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Paul

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Biblical Personalities
 The Apostle Paul  


! Introduction

The Apostle Paul’s impact on early Christianity is hard to overstate. His missionary endeavors served to give Christianity a solid foothold in the world. His writings to individuals and communities of believers have provided direction to the universal (catholic) church for centuries. More than one quarter of our New Testament writings are attributed to him. The aim of this study is to glean not simply from the writings of Paul, but from his life. Those who study his life are certain to meet with instruction and inspiration.

 

His Background

To observe the background of the Apostle Paul is both relevant and worthy of study as shall be soon seen. The items covered in this section shall include items such as  circumstances of birth, education, citizenship, and personal appearance. For this study, the significance of these items rest in their ability to impact Christianity from its infancy to the present day.

His Early Days

His Hebrew name, spoken in the Aramaic tongue was Saul, whereas Paul is the Roman form of his name. The date of his birth is uncertain but is usually estimated at about a.d. 10.[1] Paul was born and raised as a Jew in Tarsus of Cilicia, no ordinary city (Acts 21:9; 22:3; Phil. 3:5). Though a Jew, He was privileged to hold Roman citizenship (Acts 21:39). Acts 22:28 tells us that he was a citizen from birth, therefore it seems he inherited his citizenship, most likely from his father.

Paul not only affirmed his Roman citizenship but explained how he became one: “I was free born” (Acts 22:28). This implies that his father had been a Roman citizen. Roman citizenship could be obtained in various ways. The tribune in the narrative states that he “bought” his citizenship “for a large sum” (Acts 22:28, RSV). More often, however, citizenship was a reward for some service of unusual distinction to the Roman Empire, or was granted when an individual was freed from slavery. Roman citizenship was precious, for it carried special rights and privileges, such as exemption from certain forms of punishment. A Roman citizen could not be scourged or crucified.[2]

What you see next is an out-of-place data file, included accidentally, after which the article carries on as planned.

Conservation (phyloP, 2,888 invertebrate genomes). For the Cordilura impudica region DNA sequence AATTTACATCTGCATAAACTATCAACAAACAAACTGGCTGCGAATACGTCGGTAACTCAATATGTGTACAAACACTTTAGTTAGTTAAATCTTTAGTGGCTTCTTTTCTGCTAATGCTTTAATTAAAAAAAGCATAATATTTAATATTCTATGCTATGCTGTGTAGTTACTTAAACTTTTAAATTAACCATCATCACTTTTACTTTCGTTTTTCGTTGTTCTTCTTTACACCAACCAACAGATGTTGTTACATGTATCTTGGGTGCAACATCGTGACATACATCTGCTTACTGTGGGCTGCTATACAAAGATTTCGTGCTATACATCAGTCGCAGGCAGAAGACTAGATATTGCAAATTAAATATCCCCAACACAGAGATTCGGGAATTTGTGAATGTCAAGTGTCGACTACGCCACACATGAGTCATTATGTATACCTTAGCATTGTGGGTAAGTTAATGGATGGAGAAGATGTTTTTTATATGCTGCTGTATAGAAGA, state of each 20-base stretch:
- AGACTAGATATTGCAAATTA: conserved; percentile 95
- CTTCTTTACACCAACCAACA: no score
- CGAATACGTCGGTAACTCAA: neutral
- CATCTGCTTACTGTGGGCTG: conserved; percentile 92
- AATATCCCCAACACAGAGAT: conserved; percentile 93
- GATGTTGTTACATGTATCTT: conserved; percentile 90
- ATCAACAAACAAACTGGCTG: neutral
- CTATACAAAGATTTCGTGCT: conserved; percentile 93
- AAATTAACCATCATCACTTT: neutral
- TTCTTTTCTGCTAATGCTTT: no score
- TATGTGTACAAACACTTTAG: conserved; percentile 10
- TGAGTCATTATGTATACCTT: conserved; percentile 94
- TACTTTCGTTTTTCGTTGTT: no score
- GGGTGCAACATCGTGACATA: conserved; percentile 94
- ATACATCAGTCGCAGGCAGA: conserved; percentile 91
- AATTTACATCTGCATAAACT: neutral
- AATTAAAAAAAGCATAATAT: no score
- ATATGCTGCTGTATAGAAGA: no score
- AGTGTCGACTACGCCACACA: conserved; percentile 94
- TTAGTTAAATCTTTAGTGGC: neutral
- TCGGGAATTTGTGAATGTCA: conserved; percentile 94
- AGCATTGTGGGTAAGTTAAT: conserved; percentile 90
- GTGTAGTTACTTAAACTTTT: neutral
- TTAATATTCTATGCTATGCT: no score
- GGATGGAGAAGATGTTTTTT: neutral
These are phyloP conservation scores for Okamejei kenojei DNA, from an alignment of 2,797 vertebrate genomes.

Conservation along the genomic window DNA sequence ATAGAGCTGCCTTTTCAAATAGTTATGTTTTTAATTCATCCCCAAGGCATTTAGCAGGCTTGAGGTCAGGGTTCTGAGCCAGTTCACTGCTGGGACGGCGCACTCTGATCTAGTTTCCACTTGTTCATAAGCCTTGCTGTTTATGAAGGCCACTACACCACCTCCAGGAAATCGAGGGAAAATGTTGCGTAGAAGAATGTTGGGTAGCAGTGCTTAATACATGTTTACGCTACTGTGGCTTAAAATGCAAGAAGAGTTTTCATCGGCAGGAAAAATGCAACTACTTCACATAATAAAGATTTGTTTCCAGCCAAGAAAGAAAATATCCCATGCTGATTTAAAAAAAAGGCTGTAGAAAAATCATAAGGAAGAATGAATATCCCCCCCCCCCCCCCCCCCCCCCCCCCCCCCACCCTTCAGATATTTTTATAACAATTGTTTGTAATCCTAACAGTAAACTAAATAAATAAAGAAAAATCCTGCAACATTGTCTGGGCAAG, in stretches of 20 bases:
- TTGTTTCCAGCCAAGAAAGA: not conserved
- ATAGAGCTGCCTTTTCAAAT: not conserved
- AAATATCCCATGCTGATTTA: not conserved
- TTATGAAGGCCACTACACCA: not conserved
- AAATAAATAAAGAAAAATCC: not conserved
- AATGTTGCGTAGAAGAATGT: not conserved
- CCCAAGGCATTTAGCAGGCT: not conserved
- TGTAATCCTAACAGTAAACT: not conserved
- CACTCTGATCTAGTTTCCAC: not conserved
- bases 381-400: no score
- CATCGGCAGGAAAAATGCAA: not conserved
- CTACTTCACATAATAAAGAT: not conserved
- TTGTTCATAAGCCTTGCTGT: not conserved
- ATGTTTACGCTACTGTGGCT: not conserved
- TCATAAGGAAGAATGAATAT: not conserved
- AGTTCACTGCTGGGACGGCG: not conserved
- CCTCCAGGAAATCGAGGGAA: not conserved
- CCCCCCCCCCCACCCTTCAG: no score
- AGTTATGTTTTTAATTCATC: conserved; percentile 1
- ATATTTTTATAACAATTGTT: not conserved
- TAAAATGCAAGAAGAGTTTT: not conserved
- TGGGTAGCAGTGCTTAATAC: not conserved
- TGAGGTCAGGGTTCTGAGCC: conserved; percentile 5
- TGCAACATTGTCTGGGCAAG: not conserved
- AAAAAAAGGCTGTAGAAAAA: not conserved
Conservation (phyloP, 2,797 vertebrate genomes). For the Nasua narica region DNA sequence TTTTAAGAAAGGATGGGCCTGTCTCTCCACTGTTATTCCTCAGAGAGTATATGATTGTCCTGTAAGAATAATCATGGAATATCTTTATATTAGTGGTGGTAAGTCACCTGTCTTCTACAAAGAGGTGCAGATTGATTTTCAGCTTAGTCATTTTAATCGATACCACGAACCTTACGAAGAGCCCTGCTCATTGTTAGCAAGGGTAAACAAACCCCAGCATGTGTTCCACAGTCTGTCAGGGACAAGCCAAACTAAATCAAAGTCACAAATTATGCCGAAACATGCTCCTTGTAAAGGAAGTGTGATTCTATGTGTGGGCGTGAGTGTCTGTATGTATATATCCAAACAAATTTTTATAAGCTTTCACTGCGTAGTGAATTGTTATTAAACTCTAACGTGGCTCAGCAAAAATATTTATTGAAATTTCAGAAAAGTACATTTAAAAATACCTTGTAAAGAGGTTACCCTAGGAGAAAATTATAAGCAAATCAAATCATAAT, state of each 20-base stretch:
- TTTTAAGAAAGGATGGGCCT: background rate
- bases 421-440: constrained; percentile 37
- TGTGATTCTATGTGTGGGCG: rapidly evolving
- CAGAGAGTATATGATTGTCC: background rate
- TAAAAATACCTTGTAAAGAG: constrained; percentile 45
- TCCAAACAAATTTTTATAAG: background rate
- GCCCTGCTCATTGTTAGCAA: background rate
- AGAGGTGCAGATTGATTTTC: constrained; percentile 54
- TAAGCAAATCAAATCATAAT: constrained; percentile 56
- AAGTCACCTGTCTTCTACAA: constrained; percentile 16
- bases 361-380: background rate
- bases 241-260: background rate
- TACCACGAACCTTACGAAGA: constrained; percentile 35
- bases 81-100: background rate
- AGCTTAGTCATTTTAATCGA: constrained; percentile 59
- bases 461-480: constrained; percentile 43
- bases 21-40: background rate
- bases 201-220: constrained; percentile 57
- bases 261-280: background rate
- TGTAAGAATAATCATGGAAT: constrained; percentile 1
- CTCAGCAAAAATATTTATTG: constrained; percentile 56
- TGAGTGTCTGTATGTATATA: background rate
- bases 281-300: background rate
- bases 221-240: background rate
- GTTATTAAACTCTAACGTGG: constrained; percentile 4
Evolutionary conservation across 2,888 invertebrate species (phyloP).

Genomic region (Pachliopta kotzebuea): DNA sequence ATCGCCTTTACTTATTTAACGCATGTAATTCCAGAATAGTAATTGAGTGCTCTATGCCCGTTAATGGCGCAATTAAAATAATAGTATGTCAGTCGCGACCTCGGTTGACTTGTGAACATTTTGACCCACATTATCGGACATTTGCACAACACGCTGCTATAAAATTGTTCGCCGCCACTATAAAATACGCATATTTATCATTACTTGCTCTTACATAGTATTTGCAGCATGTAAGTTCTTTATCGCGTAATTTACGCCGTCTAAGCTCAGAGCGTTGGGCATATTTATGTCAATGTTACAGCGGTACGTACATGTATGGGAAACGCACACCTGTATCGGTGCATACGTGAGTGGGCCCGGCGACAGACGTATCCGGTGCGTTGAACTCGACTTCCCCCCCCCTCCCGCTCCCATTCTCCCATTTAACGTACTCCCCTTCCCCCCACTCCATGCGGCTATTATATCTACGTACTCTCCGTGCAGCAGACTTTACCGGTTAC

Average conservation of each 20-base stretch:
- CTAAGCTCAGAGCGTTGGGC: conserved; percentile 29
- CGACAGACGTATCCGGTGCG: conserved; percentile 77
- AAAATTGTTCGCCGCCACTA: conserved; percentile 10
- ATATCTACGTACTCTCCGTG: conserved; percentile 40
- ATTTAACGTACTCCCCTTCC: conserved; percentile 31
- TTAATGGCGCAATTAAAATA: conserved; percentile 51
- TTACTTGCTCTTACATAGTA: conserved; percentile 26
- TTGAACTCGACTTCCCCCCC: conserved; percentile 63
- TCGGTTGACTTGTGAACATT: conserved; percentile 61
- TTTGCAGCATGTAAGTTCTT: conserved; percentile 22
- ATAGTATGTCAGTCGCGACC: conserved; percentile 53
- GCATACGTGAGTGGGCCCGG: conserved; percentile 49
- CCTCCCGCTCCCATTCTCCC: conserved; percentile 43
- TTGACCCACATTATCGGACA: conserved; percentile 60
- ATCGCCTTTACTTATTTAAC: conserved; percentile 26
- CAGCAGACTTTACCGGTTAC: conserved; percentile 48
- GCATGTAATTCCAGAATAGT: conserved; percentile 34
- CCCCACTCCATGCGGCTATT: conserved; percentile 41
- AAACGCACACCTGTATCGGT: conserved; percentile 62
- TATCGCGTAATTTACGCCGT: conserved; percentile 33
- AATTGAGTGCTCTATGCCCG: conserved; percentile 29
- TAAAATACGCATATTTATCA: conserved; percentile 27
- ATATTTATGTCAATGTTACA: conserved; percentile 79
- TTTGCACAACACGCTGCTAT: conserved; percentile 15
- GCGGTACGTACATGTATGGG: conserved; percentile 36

He had at least one sister, who is mentioned along with other relatives (Acts 23:16; Rom. 16:7,11).

His Education


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[1]Paul J. Achtemeier, Publishers Harper & Row and Society of Biblical Literature, Harper's Bible Dictionary, Includes Index., 1st ed. (San Francisco: Harper & Row, 1985), 757.

[2]J.I. Packer, Merrill Chapin Tenney and William White, Nelson's Illustrated Manners and Customs of the Bible (Nashville: Thomas Nelson, 1997, c1995), 555.

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